I wasn’t much of a Gaga fan until this movie. As soon as I saw it, I forgave her for following Janet, JUDY and Barbra, she was just so talented! Plus, she writes evocative songs, like Shallow. Here’s a lot of it.

Tell me somethin’, girl
Are you happy in this modern world?
Or do you need more?
Is there somethin’ else you’re searchin’ for?

I’m falling
In all the good times I find myself
Longin’ for change
And in the bad times I fear myself

Tell me something, boy
Aren’t you tired tryin’ to fill that void?
Or do you need more?
Ain’t it hard keeping it so hardcore?

I’m falling
In all the good times I find myself
Longing for change
And in the bad times I fear myself

I’m off the deep end, watch as I dive in
I’ll never meet the ground
Crash through the surface, where they can’t hurt us
We’re far from the shallow now

In just a few brief lines, this duet hits us where sadness meets fear: “Will I ever get to be who I feel I am? Is my longing doomed to go unmet?” I appreciate the clever image of crashing through the surface. It is on the other side of what seems to be the impenetrable surface that we find out we can’t be hurt like we feared quite so much.

For Lady Gaga, personally, the wall between men and women is broken down as the partners listen and empathize in this song. What’s more, the walls the misfits, like her, need to crash through is demonstrated for everyone needing to find courage.

I went back and listened to the words above as if Jesus were singing them, wherever that seemed right. It fit for me. I am blessed with people who crash through surfaces with me and for me. But when it comes to finding the place where they can’t hurt me, that comes with Jesus crashing into humanity and then crashing through death. My courage is too shallow to get where the song promises. Lady Gaga is worth about $300 million dollars — I know it does not buy her the great courage she has, but it surely helps. The rest of us probably need more.

When a Cowboy Trades His Spurs for Wings

The Ballad of Buster Scruggs is a set of stories in which someone is going to die. It is a movie about death. The crack shooter, Buster Scruggs, sings the nominated song, When a Cowboy Trades His Spurs for Wings, as he is ascending to heaven. Here’s much of it:

When they wrap my body
In the thin linen sheet
And they take my six ounce
Pull the boots from my feet

Unsaddle my pony
She’ll be itching to roam
I’ll be halfway to heaven
Under horsepower of my own

Yippee-ki-yi-yay
When the roundup ends
Yippee-ki-yi-yay
And the campfire dims

Yippee-ki-yi-yay
He shalt be saved
When a cowboy trades
His spurs for wings

The final one of the film shorts that make up the movie: “Mortal Remains,” is the only one in which the characters are already dead. They are only marginally aware of this reality. They remind me of the spirits in C.S. Lewis’ The Great Divorce (MUCH recommended, if you haven’t read it yet). This final parable pulls the rest of the stories together. It is the story of how three people who would normally not be in the same stagecoach together find their souls being harvested.

As dead people they try to put things together. Each is very sure of their own point of view as to what is happening. With a nod to why sad songs and stories about death move us so much, one of the harvesters notes that “We love hearing about ourselves. As long as the people in the stories are us, but not us. Not us in the end, especially.”  Each person’s confirmation bias can’t save them; though different, each is just as dead as the other. It is a Coen Brothers parable. They seem to see a world full of swift repercussions, but one that is also random, in which the only certainty is death.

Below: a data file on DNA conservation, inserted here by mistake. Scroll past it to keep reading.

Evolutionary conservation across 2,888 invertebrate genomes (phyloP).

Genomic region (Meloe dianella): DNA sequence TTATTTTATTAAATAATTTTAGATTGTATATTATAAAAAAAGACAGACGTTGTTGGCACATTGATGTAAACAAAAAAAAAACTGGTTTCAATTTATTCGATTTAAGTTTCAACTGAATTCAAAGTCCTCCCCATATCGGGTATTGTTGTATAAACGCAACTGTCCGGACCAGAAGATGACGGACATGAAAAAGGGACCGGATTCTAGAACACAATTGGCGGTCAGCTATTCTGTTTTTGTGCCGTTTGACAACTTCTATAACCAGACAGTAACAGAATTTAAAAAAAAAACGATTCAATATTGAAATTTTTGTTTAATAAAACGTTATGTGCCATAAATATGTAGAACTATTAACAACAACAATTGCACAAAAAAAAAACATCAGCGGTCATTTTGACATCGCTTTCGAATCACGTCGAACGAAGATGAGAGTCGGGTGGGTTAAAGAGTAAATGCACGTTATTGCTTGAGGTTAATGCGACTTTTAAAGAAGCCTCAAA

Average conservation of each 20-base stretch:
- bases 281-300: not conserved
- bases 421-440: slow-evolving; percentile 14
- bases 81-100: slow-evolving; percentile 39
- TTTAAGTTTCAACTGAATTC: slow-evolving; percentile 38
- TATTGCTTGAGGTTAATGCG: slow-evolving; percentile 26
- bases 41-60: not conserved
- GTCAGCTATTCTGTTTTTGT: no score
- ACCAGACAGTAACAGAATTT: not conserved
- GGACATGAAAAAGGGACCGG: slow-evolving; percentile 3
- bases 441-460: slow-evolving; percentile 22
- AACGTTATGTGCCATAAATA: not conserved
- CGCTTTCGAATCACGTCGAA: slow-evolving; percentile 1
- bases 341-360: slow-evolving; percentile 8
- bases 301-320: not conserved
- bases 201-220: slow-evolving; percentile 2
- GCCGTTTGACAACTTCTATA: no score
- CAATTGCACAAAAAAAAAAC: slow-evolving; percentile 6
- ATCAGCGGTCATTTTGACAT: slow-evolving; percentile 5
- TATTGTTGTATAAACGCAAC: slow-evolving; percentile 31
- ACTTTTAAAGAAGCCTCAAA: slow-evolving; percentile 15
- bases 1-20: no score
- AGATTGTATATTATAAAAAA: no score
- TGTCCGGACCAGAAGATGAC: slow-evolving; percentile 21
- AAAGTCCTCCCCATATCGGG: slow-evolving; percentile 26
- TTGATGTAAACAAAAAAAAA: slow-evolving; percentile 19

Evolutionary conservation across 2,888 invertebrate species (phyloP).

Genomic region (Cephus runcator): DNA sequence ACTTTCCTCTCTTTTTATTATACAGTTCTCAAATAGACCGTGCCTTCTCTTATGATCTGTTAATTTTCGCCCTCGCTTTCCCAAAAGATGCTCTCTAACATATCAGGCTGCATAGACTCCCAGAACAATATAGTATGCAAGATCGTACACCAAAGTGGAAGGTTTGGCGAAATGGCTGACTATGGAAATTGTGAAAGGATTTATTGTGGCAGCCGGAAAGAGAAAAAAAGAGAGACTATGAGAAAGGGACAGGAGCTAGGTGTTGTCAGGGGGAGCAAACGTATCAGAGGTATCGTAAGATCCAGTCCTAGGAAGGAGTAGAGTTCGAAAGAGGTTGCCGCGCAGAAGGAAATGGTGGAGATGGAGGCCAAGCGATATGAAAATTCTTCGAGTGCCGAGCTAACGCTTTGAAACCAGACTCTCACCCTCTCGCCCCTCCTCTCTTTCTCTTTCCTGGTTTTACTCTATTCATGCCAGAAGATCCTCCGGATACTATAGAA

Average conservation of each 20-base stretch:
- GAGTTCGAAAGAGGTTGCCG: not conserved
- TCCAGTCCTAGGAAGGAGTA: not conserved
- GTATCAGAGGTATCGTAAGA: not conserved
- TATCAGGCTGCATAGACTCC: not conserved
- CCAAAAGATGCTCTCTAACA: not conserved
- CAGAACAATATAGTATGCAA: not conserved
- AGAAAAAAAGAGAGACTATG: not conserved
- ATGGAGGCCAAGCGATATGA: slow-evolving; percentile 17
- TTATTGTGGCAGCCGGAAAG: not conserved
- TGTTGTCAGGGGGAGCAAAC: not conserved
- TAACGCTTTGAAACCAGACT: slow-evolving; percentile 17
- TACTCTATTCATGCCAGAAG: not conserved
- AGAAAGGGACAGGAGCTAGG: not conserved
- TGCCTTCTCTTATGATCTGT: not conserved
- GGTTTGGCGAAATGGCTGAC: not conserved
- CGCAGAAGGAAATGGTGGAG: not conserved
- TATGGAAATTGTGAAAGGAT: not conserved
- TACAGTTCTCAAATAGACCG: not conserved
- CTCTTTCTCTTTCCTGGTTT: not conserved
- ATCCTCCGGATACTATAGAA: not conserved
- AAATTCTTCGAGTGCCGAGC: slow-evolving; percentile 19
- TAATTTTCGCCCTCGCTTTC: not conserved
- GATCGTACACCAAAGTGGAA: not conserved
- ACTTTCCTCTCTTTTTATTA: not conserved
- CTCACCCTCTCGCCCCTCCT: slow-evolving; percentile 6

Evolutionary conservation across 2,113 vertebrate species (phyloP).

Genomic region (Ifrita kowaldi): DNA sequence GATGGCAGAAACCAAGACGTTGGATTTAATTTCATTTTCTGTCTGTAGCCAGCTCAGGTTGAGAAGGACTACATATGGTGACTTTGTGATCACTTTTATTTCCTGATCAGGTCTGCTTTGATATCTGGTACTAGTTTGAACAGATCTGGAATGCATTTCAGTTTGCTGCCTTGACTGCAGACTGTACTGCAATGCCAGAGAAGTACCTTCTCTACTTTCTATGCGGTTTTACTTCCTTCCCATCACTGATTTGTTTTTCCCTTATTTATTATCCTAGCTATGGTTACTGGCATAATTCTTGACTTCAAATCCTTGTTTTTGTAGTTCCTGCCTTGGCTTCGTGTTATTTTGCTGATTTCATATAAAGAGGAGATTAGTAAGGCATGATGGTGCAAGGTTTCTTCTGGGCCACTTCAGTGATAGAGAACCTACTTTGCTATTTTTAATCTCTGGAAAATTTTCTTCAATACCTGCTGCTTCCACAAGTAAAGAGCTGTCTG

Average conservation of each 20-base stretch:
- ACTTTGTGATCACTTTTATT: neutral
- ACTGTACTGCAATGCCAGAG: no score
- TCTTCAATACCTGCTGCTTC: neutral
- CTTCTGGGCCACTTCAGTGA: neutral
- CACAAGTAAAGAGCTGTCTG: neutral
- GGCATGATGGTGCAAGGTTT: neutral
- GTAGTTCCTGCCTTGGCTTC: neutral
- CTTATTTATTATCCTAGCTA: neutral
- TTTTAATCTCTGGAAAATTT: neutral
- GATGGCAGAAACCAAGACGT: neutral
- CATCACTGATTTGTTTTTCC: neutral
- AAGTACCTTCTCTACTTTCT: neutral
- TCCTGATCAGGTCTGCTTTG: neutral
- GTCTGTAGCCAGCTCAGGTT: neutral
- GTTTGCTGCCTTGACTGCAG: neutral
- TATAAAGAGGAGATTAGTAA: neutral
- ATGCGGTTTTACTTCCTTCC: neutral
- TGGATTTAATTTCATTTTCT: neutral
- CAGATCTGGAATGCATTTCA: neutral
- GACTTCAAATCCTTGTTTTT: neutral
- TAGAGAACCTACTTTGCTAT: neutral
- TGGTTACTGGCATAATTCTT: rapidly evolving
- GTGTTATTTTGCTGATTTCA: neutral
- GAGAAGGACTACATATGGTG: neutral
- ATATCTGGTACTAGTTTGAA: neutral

The humor that laces the Coen Brothers’ debate with the narcissism and nihilism of the postmodern era leaves room for love and hope, which their wacky characters often demonstrate. The whole, three-hour Oscar ceremony, complete with the often less-than-classic nominated songs it elevates, is a similar celebration. Beautiful, talented people celebrate, show honor, cry, praise people (and sometimes God), and showcase the best of humanity.

I feel for the attenders, all all gussied up for their stagecoach ride in the Dolby Theater, all with their longings, 80% of the nominees soon to experience loss. In many ways, as the nominated songs are performed,  they will reveal their sadness and longing.  Those beautiful people might experience that tingle we feel when something has broken through our surface and the Holy Spirit gets an opportunity to beckon us into eternity and our true selves.

How much time is there?: Does that question make a difference?

Lagetha and Heahmund run out of time

The Vikings series is one of the most Christian shows on television. The whole thing is about Norse religion/culture bumping up against the  Christian church/state in Wessex, among other territories, and vice versa.

As a result, in Vikings this season, Bishop Heahmund and Queen Lagetha have a religious problem. Lagetha is not interested in deserting her gods, but the supposedly-celibate priest, Heahmund, falls in love with her when he is taken captive to Kattegat (actually filmed in Ireland on a lake owned by the Guiness family).  The deposed queen falls in love back.  Before a crucial battle, Heahmund has a vision of hell and renounces his illicit connection to his pagan queen. Spoiler alert, he is killed (above).  But his last words are “Lagetha.”

Good TV, right?

Religion tackles questions about time

Obviously lust, greed, war, etc. etc, are also big, religious problems everyone ought to be having in Vikings, and they do. But I want to talk about time.

Lagetha and Heahmund are both getting up there in years (especially for the 9th century!). Heahmund has a young new king with ideas that will be new for a generation, as it turns out. Lagetha has step-children who have become Christians and farmers, while her oldest son is ready to leave for mayhem-yet-to-be-determined. Times are changing and time is short. So what do we do with our time? Should Heahmund hang on to this surprising love he relishes and forsake eternity? Should Lagetha try to regain her youth and take back Kattegat? Is Valhalla a good enough reason to risk death today? Is Jesus really on our side forever and is that promise enough to die preserving a place where he is Lord? I love this show.